Basil D’Oliveira: The man who took on South Africa’s apartheid regime

Editor’s Note:

Story highlights

Basil D'Oliveira played cricket for England after moving from his native South Africa

D'Oliveira was prohibited from playing for South Africa by the apartheid regime

He was initially dropped from England's tour to South Africa before being reinstated

South African government canceled tour in opposition to D'Oliveira's inclusion

CNN  — 

It was supposed to be cricket’s “Rosa Parks” moment.

As Basil D’Oliveira skipped off London’s famous Oval after a majestic innings of 158 runs for England against Australia in 1968, he unwittingly walked into one of sport’s most controversial and shameful sagas.

D’Oliveira, a “colored” man born in South Africa, would now surely return to his homeland wearing the “Three Lions” of England and stick a dagger in the heart of the country’s apartheid regime.

After all, few teams would ever consider dropping a man who had just produced the innings of his life, the performance of his career.

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But this was a different world, a time when – 13 years after Parks refused to give up her seat to a white passenger on a bus in Alabama – cunning, bribes and subterfuge attempted to gloss over the cruel regime of apartheid in South Africa.

When the touring party was announced the next day by the MCC, which then governed English cricket, few expected what was to follow.

With the watching world waiting for his name to be read out, D’Oliveira was omitted following pressure from the South African government.

“Even to this day, I don’t think we’ve had an explanation from the MCC,” D’Oliveira’s former English county team captain Norman Gifford told CNN.

“When Basil left the field after that innings, I think he and everyone else had thought that he had booked his place on the boat to South Africa.

“We were all shocked by the decision, we couldn’t believe it.”

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D’Oliveira’s omission sent shockwaves throughout the world, leaving him in the middle of a media storm which would bring sport in South Africa to its knees.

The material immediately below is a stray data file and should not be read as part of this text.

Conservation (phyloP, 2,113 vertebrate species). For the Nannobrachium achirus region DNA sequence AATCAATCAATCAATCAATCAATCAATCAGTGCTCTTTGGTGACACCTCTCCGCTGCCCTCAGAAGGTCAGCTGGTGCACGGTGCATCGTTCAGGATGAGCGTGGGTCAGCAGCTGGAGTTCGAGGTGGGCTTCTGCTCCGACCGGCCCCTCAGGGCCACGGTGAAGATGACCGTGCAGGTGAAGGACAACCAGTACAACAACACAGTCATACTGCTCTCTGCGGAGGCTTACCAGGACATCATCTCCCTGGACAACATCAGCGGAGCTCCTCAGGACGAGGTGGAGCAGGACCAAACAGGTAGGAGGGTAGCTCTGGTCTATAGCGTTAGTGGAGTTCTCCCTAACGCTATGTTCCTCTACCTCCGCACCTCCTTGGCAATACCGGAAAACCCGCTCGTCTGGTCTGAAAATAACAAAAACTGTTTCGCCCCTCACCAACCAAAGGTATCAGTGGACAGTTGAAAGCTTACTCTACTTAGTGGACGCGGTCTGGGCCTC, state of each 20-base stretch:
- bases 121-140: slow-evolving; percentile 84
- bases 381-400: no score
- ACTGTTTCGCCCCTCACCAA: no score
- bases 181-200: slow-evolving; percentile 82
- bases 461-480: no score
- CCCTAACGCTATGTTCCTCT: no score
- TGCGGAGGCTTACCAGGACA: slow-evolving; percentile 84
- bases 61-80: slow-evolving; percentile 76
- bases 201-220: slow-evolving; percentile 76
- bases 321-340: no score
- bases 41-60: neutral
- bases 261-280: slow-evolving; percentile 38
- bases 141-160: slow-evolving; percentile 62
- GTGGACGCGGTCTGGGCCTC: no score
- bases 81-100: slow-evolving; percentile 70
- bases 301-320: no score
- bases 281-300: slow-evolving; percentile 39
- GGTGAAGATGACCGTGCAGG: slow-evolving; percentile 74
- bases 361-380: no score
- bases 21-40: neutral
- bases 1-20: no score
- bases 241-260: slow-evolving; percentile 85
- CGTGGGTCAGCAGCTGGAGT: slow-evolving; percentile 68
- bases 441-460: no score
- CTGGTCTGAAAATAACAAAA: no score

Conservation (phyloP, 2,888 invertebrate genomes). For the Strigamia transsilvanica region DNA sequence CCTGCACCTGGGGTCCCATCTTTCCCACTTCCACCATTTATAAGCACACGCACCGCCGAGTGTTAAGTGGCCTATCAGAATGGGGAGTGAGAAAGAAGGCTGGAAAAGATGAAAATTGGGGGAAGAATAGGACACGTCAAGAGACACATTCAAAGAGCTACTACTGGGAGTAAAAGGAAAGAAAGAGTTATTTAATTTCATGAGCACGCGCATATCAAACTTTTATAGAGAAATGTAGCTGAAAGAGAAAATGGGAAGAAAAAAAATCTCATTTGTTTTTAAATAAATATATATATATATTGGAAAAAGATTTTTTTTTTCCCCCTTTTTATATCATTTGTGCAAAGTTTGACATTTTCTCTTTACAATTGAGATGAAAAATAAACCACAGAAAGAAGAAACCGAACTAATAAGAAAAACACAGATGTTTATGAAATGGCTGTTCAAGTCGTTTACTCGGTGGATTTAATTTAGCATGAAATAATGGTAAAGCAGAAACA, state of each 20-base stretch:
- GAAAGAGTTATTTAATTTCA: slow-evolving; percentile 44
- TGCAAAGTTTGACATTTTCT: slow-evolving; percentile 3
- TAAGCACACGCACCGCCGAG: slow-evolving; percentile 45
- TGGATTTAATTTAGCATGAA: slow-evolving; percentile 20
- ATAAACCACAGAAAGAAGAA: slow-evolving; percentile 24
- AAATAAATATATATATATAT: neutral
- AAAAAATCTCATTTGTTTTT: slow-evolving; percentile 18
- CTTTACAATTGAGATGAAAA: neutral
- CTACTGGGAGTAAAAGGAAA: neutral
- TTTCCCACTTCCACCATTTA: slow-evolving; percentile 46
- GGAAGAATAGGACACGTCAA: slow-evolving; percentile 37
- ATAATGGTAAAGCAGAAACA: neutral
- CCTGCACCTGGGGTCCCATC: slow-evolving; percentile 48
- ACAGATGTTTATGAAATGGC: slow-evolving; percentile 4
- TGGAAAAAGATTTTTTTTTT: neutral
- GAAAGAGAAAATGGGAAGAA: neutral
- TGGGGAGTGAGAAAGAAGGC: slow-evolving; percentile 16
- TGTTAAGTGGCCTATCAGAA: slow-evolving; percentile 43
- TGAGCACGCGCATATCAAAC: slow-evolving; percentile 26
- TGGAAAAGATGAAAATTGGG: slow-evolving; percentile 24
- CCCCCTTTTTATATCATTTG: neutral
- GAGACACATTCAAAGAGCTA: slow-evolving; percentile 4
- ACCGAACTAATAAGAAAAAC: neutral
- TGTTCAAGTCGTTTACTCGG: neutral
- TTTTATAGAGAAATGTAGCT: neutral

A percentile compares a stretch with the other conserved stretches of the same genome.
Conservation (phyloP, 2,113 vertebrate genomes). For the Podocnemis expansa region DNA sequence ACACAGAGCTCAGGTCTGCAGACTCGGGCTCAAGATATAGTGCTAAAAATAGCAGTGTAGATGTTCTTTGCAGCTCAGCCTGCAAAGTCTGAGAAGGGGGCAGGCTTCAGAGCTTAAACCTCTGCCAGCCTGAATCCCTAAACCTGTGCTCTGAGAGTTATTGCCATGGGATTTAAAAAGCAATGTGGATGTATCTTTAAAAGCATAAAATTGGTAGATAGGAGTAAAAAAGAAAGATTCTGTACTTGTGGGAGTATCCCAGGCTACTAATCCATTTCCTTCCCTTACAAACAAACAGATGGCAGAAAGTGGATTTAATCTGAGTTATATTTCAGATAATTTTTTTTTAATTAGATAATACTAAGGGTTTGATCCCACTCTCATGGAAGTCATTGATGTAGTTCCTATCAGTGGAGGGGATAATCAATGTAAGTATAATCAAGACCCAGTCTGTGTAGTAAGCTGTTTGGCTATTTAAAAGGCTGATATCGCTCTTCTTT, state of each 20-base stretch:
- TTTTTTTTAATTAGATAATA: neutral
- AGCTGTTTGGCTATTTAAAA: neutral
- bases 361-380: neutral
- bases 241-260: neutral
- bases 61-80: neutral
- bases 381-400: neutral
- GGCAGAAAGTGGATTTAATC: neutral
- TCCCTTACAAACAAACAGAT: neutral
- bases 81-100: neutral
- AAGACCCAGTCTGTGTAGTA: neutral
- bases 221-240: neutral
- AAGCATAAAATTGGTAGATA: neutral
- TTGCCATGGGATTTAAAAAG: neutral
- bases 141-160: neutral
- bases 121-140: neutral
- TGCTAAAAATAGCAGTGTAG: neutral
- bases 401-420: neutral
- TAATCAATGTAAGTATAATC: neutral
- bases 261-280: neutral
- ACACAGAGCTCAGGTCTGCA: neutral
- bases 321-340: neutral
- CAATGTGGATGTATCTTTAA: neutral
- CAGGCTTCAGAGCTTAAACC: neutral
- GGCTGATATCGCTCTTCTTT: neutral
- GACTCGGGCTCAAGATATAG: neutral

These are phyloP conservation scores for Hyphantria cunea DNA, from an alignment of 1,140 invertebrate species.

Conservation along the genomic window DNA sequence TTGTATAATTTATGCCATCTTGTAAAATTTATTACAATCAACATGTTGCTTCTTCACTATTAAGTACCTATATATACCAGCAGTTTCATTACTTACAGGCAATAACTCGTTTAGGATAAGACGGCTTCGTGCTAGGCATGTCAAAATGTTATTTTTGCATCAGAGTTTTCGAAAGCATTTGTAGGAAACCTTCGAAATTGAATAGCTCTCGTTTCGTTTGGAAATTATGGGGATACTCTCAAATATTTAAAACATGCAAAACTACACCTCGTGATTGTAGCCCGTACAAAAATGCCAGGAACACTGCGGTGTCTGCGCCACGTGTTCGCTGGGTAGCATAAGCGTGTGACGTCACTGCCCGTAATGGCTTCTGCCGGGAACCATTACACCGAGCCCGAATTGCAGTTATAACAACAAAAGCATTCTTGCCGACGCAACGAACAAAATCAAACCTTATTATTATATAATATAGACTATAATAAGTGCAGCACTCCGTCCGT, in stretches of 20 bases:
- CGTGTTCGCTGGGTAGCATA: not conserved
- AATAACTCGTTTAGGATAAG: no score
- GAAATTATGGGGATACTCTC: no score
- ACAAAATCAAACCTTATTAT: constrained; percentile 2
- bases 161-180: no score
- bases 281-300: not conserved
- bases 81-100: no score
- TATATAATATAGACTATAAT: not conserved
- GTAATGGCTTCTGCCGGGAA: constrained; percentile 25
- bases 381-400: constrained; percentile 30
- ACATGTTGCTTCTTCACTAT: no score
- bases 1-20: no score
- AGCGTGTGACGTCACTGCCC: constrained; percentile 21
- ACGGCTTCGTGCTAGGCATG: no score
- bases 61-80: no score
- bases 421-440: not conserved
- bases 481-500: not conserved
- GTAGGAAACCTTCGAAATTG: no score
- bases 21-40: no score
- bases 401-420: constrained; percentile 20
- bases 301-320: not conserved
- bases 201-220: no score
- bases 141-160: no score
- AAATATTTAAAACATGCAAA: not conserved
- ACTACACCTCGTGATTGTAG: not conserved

While his teammates and supporters were left in disbelief, D’Oliveira collapsed in tears.

An MCC spokesman said at the time they had “an extremely difficult” job in deciding to omit D’Oliveira, but insisted the choice was taken “definitely purely on his cricketing ability.”

Few believed that – least of all D’Oliveira, who had already been offered a hefty bribe by a South African Tobacco businessman to make himself unavailable for England duty and spare the racist regime any embarrassment.

It was only after Tom Cartwright’s withdrawal through injury that D’Oliveira was eventually chosen, leading to then South Africa Prime minister John Vorster to declare, “It is not the MCC team. It’s the team of the anti-apartheid movement.”

The tour was canceled and South Africa was left in the sporting wilderness from 1970-1991 until the historic day of Nelson Mandela’s release from prison.

From the shy and quiet man who had arrived in England in 1960, D’Oliveira’s life would never to be the same again.

As a youngster, D’Oliveira was one of the most promising players in the non-white leagues of South Africa. But with the country’s racist regime prohibiting him from playing at the top level, he soon became disillusioned with life and even contemplated giving up the sport.

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Out of desperation, he wrote a green-inked letter to revered English cricket journalist John Arlott, who took it upon himself to help D’Oliveira get out of South Africa.

Arlott, a writer, broadcaster and anti-apartheid campaigner, drew on his connections within the game and managed to find a team for D’Oliveira to showcase his talent.